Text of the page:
This famous quote repeated in his New York Times obituary was off-putting even at the time it was uttered:
"Who is the Tolstoy of the Zulus? The Proust of the Papuans?" The remark caused a furor and was taken as proof, he said, ""that I was at best insensitive and at worst an elitist, a chauvinist, a reactionary and a racist - in a word, a monster." He later said the controversy was "the result of a misunderstanding that occurred (they always do occur) during an interview."Who is the Pushkin of Chicagoans? The Dumas of Bostonians? one might respond.
Then, I found one book I really liked: Ravelstein, based on real-life University of Chicago professor Allan Bloom.
I couldn't put that one down, it was just fascinating. Perhaps because I had been around so many neo-conservatives and "Great Books" types. Most fascinating of all was the hostility Bellow generated from certain neo-conservative circles. For example, I attended a panel at the Hudson Institute where Bellow was condemned for writing explicitly about Ravelstein's homosexuality, among other things (Ravelstein also took money from his students, and lounged about all day in a bathrobe). I had the feeling that those present would have banned the book, had they been able to do so. It was really kind of scary and depressing. Practically Soviet-style denunciations for deviationism, from a very dour and drab set of panelists, who didn't like the idea that a neo-conservative was being "outed" as a complicated human being, even as a fictional character. After all, it's a novel. But the panelists seemed to have no appreciation of Ravelstein as literature, only an instrumental view that it didn't serve "the cause."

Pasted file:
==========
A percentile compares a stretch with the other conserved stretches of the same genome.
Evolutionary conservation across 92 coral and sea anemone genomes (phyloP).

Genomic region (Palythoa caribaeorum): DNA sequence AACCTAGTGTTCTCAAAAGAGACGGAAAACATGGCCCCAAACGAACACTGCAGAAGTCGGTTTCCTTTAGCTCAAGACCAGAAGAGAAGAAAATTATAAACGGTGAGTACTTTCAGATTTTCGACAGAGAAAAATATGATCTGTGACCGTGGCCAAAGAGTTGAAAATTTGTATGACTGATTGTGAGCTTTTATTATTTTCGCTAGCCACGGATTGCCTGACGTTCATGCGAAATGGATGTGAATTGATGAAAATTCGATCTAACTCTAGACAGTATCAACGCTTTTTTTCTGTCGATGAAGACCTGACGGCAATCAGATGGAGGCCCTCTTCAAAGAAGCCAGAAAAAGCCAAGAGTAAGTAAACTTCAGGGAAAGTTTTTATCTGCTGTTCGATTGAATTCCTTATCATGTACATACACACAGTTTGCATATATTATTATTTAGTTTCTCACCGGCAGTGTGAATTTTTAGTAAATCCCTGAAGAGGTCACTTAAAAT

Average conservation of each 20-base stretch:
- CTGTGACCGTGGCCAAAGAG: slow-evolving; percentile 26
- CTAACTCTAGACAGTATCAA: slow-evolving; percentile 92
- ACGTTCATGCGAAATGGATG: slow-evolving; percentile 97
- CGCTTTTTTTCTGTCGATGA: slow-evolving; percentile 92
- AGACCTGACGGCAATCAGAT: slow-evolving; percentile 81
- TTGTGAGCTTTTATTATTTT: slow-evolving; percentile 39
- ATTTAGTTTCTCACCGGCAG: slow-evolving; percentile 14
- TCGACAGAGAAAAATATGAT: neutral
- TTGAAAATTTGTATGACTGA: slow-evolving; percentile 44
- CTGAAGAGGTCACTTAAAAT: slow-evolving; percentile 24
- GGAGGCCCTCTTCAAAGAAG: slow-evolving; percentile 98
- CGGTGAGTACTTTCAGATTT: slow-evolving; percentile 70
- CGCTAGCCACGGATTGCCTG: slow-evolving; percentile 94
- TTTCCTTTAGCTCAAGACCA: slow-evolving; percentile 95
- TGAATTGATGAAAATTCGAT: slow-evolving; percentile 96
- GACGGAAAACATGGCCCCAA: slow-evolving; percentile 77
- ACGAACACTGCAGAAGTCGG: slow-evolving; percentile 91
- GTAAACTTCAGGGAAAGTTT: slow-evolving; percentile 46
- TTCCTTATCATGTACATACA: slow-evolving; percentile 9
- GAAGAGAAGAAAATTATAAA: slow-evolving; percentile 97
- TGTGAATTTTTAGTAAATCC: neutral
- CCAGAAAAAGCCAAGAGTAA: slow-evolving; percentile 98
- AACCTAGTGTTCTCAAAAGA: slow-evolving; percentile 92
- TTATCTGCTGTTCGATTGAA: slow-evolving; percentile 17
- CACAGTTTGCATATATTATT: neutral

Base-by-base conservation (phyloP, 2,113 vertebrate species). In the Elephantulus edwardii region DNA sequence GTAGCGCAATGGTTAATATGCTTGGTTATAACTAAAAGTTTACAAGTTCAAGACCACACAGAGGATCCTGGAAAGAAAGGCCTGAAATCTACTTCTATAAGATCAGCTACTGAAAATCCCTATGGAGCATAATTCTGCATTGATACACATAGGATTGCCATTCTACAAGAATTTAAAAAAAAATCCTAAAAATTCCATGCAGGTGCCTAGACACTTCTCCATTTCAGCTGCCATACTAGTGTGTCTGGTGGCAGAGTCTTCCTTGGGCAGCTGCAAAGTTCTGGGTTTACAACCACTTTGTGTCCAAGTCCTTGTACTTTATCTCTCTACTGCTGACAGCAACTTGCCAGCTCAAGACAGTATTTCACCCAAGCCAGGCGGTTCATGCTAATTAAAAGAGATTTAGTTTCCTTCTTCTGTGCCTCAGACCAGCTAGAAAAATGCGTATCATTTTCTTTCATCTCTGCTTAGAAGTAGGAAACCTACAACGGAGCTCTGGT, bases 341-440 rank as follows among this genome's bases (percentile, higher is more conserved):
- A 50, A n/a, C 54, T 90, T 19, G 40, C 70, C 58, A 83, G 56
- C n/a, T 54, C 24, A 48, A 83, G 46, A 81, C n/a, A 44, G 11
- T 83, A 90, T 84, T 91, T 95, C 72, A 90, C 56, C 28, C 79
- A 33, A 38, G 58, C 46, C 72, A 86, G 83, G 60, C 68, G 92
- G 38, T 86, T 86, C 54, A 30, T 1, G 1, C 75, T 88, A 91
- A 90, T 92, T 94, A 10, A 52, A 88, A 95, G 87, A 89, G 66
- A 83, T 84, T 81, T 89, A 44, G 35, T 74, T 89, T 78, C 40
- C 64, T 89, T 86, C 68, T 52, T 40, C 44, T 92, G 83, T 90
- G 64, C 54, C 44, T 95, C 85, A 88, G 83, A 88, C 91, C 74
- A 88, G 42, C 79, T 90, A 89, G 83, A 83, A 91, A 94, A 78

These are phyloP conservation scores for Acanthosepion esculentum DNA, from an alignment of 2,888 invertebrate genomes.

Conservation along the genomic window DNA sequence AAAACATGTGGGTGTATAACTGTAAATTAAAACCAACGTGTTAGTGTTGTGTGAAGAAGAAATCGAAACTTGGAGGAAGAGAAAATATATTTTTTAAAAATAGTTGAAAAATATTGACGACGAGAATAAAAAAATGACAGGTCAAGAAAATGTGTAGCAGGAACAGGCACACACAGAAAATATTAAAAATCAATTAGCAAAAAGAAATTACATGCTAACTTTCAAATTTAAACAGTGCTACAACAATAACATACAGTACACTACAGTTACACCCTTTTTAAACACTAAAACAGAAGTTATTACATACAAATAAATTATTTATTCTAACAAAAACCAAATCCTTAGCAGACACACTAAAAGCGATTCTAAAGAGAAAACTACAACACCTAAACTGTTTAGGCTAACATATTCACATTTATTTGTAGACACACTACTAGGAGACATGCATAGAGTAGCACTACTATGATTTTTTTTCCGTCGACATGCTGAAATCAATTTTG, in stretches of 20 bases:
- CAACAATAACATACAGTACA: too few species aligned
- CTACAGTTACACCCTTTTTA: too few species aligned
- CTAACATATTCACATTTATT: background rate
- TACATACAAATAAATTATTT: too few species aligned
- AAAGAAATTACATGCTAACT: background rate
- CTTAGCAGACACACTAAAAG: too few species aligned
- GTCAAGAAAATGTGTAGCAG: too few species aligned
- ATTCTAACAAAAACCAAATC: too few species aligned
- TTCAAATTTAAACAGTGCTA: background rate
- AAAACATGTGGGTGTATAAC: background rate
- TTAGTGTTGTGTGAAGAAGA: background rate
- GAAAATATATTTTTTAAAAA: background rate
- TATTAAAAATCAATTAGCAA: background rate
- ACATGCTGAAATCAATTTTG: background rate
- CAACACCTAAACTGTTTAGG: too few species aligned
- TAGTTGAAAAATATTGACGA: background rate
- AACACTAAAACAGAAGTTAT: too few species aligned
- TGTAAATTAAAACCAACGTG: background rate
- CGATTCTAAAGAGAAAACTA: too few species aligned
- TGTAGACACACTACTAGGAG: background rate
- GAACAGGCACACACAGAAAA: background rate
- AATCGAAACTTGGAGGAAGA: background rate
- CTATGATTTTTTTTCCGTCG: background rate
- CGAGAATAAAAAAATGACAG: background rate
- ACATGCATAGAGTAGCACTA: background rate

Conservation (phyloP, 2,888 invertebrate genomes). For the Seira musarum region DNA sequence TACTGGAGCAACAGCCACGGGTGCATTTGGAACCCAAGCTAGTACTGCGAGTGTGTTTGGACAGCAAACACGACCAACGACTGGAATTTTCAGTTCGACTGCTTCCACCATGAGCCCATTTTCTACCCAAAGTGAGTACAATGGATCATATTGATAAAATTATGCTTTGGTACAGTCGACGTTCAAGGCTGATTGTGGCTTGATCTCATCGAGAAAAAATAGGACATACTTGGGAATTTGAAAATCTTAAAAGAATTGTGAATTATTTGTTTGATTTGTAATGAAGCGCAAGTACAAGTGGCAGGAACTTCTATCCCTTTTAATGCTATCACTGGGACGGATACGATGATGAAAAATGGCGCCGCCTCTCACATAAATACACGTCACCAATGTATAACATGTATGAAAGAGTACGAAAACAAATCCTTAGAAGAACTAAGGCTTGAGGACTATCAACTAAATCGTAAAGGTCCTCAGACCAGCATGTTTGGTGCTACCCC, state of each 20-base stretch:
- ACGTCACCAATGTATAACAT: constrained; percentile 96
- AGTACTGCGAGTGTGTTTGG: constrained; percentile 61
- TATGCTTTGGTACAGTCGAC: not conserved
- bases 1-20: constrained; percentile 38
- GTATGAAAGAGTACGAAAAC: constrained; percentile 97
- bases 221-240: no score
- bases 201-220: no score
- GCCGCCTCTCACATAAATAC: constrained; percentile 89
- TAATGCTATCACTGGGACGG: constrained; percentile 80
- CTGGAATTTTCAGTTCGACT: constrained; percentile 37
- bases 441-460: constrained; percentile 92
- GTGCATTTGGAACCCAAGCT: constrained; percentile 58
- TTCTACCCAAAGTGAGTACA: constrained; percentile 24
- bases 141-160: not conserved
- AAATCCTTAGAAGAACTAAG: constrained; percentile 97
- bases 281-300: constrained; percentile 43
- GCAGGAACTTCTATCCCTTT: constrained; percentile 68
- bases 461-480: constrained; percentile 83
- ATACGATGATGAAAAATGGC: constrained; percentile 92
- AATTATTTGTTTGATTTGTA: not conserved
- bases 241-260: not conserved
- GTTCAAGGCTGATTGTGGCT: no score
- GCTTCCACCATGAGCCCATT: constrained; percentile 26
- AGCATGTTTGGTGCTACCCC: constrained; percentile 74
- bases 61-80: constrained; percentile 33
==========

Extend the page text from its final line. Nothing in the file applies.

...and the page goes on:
That Bellow could provoke such a reaction, forcing certain people to reveal how they really thought (or didn't, more accurately put), was a tribute to his power as a novelist.